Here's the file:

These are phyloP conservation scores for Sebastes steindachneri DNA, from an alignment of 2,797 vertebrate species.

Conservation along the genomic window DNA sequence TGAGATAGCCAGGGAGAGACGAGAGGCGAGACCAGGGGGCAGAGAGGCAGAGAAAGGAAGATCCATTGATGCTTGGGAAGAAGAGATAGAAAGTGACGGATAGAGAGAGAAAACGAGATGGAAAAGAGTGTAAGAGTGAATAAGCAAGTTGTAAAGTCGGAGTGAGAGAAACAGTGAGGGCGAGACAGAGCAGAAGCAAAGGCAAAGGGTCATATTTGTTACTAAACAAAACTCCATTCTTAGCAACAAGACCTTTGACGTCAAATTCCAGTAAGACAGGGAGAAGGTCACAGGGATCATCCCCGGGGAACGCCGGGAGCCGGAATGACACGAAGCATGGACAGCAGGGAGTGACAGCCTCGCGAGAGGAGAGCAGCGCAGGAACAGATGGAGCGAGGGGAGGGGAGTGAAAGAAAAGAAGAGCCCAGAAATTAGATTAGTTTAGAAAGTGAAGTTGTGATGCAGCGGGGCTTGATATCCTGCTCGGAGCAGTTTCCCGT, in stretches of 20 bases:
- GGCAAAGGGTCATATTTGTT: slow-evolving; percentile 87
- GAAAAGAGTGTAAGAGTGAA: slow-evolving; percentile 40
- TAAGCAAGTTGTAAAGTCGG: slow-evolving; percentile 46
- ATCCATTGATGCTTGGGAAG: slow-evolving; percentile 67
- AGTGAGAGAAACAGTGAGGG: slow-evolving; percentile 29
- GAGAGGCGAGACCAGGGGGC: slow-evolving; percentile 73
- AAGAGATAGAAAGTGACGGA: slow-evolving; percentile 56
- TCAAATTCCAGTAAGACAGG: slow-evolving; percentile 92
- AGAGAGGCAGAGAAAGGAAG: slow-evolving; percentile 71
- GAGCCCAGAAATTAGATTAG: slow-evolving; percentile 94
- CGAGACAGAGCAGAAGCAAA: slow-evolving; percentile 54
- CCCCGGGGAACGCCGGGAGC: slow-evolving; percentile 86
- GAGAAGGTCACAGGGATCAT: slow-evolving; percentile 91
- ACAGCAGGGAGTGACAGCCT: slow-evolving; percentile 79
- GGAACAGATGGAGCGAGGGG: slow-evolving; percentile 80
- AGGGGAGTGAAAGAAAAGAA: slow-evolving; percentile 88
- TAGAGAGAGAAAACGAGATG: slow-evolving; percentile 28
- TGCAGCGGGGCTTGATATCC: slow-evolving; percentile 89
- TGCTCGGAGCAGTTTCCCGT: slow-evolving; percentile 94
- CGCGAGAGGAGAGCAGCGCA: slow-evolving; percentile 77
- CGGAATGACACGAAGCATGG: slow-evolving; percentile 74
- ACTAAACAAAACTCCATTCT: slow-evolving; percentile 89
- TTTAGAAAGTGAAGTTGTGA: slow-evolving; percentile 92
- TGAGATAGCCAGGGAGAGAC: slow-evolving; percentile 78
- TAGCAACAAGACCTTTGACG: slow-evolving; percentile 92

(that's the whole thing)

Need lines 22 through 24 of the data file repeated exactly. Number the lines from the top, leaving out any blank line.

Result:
- CGCGAGAGGAGAGCAGCGCA: slow-evolving; percentile 77
- CGGAATGACACGAAGCATGG: slow-evolving; percentile 74
- ACTAAACAAAACTCCATTCT: slow-evolving; percentile 89